Saturday, May 30, 2020
October 24, 2019

Summerside residential project nixed by city council vote



As reported by the Journal Pioneer, it was what some residents in the Spruce Drive area might call a win. Some city councillors and pair of housing developers, however, would disagree.

On Tuesday, Summerside city council voted against the proposed rezoning of 29 Spruce Dr. following weeks of unrest among residents in the area.

The decision pitted councillors against each other, with councillors Bruce MacDougall, Justin Doiron, Carrie Adams and Brian McFeely voting against the motion and councillors Barb Ramsay, Norma McColeman, Cory Snow and Greg Campbell supporting the resolution.

Deadlocked, it was Mayor Basil Stewart who had the final say.

“I’m not going to support the motion. I’m not going to go against the planning board, they supported it getting it to the floor,” Stewart said. “But I’m not going to force something on the community when the vast majority of the members of the community didn’t want it.”

Reacting to the mayor’s decision, members of the public who were present clapped in support. But Stewart wasn’t finished.

“This is not easy for anybody to vote here tonight. I was like everybody else and put a lot of thought into it.”

The application to rezone the property was brought forward by Abbott and Langille Inc. earlier this year. They purchased the property from Clifford, Vanessa and Melissa MacQuaid. While under the previous owners, a compromise was made with residents that reduced the number of row-houses set to be built at the site.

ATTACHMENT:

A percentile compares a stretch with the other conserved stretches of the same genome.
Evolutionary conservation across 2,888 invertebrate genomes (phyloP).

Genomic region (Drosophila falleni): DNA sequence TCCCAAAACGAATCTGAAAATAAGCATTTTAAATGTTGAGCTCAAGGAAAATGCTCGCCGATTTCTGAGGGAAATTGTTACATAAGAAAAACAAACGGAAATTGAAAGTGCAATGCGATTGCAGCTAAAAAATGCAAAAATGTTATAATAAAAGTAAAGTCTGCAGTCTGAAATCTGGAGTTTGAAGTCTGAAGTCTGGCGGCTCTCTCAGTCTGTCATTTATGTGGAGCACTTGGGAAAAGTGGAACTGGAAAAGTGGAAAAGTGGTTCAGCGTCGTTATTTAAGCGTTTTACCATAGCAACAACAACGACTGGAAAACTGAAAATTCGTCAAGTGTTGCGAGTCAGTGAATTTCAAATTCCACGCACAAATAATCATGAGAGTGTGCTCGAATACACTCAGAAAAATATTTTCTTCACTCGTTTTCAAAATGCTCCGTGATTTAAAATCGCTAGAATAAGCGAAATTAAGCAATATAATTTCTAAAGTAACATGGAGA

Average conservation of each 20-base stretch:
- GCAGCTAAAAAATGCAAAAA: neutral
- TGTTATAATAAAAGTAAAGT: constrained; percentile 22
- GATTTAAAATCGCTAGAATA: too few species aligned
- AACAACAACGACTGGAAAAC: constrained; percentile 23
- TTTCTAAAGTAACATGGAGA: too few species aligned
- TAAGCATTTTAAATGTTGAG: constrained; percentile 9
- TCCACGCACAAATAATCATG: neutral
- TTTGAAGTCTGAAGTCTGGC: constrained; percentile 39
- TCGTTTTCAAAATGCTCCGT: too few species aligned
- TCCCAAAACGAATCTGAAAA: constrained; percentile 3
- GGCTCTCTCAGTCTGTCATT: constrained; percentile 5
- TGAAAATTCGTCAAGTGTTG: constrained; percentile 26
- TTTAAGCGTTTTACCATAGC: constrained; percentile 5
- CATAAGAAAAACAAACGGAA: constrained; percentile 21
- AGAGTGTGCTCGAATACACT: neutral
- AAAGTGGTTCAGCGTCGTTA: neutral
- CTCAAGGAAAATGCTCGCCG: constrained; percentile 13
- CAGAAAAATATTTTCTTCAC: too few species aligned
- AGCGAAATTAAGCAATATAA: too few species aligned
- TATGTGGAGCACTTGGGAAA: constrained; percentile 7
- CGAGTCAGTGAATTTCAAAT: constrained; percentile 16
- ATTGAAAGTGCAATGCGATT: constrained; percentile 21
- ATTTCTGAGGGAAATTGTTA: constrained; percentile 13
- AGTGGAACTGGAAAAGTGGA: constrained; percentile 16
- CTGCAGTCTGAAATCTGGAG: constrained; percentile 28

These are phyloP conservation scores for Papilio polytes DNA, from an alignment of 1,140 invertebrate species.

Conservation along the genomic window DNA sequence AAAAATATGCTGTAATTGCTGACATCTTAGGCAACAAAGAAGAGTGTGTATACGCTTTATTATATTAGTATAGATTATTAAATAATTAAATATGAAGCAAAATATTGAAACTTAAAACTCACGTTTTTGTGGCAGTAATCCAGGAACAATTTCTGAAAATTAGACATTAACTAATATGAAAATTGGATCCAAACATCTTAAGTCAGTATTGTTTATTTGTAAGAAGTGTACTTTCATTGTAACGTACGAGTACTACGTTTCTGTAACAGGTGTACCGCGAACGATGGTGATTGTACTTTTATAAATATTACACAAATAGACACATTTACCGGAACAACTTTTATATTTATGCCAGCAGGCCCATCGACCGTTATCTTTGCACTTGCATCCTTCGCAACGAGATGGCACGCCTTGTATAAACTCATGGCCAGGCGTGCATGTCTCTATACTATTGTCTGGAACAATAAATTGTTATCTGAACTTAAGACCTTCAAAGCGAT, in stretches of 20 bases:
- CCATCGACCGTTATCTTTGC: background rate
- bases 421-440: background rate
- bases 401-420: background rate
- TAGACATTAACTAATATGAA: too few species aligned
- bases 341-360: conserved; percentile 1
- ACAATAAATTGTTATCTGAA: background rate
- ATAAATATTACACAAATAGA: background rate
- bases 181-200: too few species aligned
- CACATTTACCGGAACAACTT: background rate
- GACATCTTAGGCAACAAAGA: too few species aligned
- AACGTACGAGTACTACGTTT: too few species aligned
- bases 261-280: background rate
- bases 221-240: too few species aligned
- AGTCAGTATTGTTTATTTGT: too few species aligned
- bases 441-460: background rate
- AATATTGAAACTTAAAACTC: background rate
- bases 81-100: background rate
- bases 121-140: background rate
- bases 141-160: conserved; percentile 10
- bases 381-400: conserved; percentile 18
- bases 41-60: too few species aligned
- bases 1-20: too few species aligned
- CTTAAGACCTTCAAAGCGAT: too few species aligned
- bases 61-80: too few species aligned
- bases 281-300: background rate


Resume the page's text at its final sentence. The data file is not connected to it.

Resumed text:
Trevor Abbott, one part of the building duo, said the decision took him and his partner by surprise.

“It caught us off guard. We think it’s unfortunate that it got turned down. We had big plans for it. We wanted it to be senior-friendly, accessible housing in a quiet area of town.”

The partners were looking to build a total of 42 units over R2 and R3 zones in the property. There would have been 30 units in R3 and 12 (six duplex units) in R2, said Abbott.

“The original plan would have allowed the owners to build up to 16 units in the R3, and we were planning for eight duplex units, making it another 16 units.”

This brings the total to 32 units.

“I understand public outcry, we have 20 years of experience each of us in this industry. But if you don’t grow with change, you’re going to be left behind.”

Councillors MacDougall and Ramsay seemed to have the strongest opinions on either side of the spectrum about the development.

Keep reading in the Journal Pioneer